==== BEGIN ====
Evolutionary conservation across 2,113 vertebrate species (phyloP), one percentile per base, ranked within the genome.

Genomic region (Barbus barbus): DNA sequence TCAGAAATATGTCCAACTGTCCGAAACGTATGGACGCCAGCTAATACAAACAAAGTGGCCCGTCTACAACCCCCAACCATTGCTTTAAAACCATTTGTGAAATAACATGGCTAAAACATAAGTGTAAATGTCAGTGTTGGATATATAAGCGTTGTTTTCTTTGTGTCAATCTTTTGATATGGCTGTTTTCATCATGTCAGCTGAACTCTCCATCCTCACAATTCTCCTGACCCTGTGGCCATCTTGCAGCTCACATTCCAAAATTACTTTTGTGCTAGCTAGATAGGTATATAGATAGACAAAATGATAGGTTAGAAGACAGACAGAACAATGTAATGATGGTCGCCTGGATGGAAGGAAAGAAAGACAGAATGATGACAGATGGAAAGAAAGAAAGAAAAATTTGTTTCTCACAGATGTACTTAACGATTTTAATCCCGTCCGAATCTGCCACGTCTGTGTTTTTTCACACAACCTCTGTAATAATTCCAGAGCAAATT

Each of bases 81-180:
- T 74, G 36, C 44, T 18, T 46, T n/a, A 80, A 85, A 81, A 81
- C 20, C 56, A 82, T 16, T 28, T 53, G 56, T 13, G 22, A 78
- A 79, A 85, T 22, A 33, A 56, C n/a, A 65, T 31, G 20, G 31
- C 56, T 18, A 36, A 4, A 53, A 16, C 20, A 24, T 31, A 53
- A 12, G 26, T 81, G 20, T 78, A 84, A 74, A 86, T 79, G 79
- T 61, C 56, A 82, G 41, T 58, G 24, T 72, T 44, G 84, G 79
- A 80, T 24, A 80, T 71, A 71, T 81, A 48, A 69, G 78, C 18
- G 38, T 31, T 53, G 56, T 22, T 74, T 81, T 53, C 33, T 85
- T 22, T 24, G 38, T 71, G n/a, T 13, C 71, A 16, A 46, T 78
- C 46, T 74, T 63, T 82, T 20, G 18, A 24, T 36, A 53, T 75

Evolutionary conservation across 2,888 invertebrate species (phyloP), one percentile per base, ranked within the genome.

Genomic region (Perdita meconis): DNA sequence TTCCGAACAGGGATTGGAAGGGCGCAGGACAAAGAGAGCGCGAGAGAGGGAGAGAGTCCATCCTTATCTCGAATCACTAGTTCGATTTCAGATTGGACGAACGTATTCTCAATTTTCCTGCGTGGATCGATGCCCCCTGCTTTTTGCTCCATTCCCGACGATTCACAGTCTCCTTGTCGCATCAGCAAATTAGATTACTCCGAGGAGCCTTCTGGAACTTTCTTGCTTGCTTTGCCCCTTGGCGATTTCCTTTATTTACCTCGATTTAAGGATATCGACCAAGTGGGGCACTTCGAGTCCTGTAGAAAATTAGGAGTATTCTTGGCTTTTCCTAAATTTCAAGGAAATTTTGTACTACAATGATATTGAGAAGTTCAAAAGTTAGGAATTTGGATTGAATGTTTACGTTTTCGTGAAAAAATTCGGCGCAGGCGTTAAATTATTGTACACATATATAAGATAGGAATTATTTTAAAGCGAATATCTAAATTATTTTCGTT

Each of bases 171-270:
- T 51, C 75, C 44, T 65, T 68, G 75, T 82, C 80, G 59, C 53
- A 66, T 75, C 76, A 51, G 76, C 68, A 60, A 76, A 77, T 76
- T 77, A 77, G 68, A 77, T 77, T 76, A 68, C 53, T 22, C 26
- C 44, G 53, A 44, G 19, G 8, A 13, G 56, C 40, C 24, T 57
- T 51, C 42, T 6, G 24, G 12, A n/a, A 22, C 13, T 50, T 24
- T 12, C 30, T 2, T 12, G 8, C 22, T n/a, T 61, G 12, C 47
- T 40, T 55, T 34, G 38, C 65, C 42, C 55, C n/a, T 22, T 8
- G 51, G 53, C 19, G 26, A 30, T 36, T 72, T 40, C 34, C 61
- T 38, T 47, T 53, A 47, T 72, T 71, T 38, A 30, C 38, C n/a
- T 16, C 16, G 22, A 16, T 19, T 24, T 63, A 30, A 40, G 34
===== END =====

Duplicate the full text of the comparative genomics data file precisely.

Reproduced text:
Evolutionary conservation across 2,113 vertebrate species (phyloP), one percentile per base, ranked within the genome.

Genomic region (Barbus barbus): DNA sequence TCAGAAATATGTCCAACTGTCCGAAACGTATGGACGCCAGCTAATACAAACAAAGTGGCCCGTCTACAACCCCCAACCATTGCTTTAAAACCATTTGTGAAATAACATGGCTAAAACATAAGTGTAAATGTCAGTGTTGGATATATAAGCGTTGTTTTCTTTGTGTCAATCTTTTGATATGGCTGTTTTCATCATGTCAGCTGAACTCTCCATCCTCACAATTCTCCTGACCCTGTGGCCATCTTGCAGCTCACATTCCAAAATTACTTTTGTGCTAGCTAGATAGGTATATAGATAGACAAAATGATAGGTTAGAAGACAGACAGAACAATGTAATGATGGTCGCCTGGATGGAAGGAAAGAAAGACAGAATGATGACAGATGGAAAGAAAGAAAGAAAAATTTGTTTCTCACAGATGTACTTAACGATTTTAATCCCGTCCGAATCTGCCACGTCTGTGTTTTTTCACACAACCTCTGTAATAATTCCAGAGCAAATT

Each of bases 81-180:
- T 74, G 36, C 44, T 18, T 46, T n/a, A 80, A 85, A 81, A 81
- C 20, C 56, A 82, T 16, T 28, T 53, G 56, T 13, G 22, A 78
- A 79, A 85, T 22, A 33, A 56, C n/a, A 65, T 31, G 20, G 31
- C 56, T 18, A 36, A 4, A 53, A 16, C 20, A 24, T 31, A 53
- A 12, G 26, T 81, G 20, T 78, A 84, A 74, A 86, T 79, G 79
- T 61, C 56, A 82, G 41, T 58, G 24, T 72, T 44, G 84, G 79
- A 80, T 24, A 80, T 71, A 71, T 81, A 48, A 69, G 78, C 18
- G 38, T 31, T 53, G 56, T 22, T 74, T 81, T 53, C 33, T 85
- T 22, T 24, G 38, T 71, G n/a, T 13, C 71, A 16, A 46, T 78
- C 46, T 74, T 63, T 82, T 20, G 18, A 24, T 36, A 53, T 75

Evolutionary conservation across 2,888 invertebrate species (phyloP), one percentile per base, ranked within the genome.

Genomic region (Perdita meconis): DNA sequence TTCCGAACAGGGATTGGAAGGGCGCAGGACAAAGAGAGCGCGAGAGAGGGAGAGAGTCCATCCTTATCTCGAATCACTAGTTCGATTTCAGATTGGACGAACGTATTCTCAATTTTCCTGCGTGGATCGATGCCCCCTGCTTTTTGCTCCATTCCCGACGATTCACAGTCTCCTTGTCGCATCAGCAAATTAGATTACTCCGAGGAGCCTTCTGGAACTTTCTTGCTTGCTTTGCCCCTTGGCGATTTCCTTTATTTACCTCGATTTAAGGATATCGACCAAGTGGGGCACTTCGAGTCCTGTAGAAAATTAGGAGTATTCTTGGCTTTTCCTAAATTTCAAGGAAATTTTGTACTACAATGATATTGAGAAGTTCAAAAGTTAGGAATTTGGATTGAATGTTTACGTTTTCGTGAAAAAATTCGGCGCAGGCGTTAAATTATTGTACACATATATAAGATAGGAATTATTTTAAAGCGAATATCTAAATTATTTTCGTT

Each of bases 171-270:
- T 51, C 75, C 44, T 65, T 68, G 75, T 82, C 80, G 59, C 53
- A 66, T 75, C 76, A 51, G 76, C 68, A 60, A 76, A 77, T 76
- T 77, A 77, G 68, A 77, T 77, T 76, A 68, C 53, T 22, C 26
- C 44, G 53, A 44, G 19, G 8, A 13, G 56, C 40, C 24, T 57
- T 51, C 42, T 6, G 24, G 12, A n/a, A 22, C 13, T 50, T 24
- T 12, C 30, T 2, T 12, G 8, C 22, T n/a, T 61, G 12, C 47
- T 40, T 55, T 34, G 38, C 65, C 42, C 55, C n/a, T 22, T 8
- G 51, G 53, C 19, G 26, A 30, T 36, T 72, T 40, C 34, C 61
- T 38, T 47, T 53, A 47, T 72, T 71, T 38, A 30, C 38, C n/a
- T 16, C 16, G 22, A 16, T 19, T 24, T 63, A 30, A 40, G 34